In creating a communication plan, you will also need communication tools, and having the right communication tools in place for virtual events is key. Clarity suggests using Microsoft Teams and Slack as channels for the production team, the general session crew and the client, and one for the breakout crew and the client. This gives the client their own internal channel for communicating, which is awesome. Communication tools allow you to weed out some of the noise to make the conversation organized and directed to the correct person on the team.
When it comes to communication tools, it’s also important to have someone who manages all the different channels to make sure people are on top of their correspondence, which ultimately allows many people to participate in assigned channels. One of the most important reasons to have the correct communication tools is for group chat capabilities. You want group chat capabilities outside of the platform the event is being hosted on, just in case if something goes down, you’re covered. At the end of the day, these channels allow you to know who to talk to about what from the client’s side, which is very useful since you are sometimes working with 20 people doing various things To put it simply, these channels create your who’s who, and that’s why they are so important to have in a virtual event.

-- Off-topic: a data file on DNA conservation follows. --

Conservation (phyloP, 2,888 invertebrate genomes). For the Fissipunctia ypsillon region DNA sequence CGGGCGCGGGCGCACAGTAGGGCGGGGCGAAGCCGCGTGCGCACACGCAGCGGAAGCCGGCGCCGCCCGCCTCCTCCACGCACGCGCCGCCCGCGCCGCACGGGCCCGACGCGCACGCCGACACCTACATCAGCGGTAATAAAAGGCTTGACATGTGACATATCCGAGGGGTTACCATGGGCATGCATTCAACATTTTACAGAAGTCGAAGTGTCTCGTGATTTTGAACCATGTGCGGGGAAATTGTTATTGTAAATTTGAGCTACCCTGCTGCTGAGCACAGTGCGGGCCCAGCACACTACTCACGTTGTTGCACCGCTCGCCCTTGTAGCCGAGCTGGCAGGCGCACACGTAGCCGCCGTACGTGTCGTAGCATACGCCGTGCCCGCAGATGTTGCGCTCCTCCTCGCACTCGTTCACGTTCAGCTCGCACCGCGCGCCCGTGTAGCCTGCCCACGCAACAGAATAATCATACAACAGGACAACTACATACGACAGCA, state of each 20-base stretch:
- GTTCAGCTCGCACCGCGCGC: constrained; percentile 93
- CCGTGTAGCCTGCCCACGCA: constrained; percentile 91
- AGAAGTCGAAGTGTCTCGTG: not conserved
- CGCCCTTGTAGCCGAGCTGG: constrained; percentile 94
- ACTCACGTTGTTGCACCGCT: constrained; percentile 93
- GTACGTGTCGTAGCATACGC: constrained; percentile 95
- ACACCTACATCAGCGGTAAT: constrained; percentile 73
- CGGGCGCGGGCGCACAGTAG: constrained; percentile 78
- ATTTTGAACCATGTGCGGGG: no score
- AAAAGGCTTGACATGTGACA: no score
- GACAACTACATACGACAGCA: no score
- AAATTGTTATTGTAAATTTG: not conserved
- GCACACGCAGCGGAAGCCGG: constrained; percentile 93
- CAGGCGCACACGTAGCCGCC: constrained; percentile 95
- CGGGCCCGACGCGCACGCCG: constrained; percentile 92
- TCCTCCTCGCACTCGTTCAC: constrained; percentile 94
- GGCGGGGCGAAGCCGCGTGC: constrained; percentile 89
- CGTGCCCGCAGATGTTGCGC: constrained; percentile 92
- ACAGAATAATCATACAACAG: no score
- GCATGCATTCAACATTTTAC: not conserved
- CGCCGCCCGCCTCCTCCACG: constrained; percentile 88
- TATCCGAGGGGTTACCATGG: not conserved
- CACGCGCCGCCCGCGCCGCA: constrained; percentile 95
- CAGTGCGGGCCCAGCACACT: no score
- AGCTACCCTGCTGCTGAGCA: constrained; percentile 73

That's Why Having A Communication Plan Is So Important In Virtual Events!
There you go! A few of the biggest reasons why having a communication plan is so important in virtual events. Just because a virtual event isn’t a live event, doesn’t mean it should be treated any differently. The communication plan is the part of the puzzle that keeps everyone on track and makes sure the virtual event is remarkable! If you don’t have a communication plan in place for your 2021 virtual events, or would like to learn more about them, drop us a line or schedule a meeting, we would love to work with you!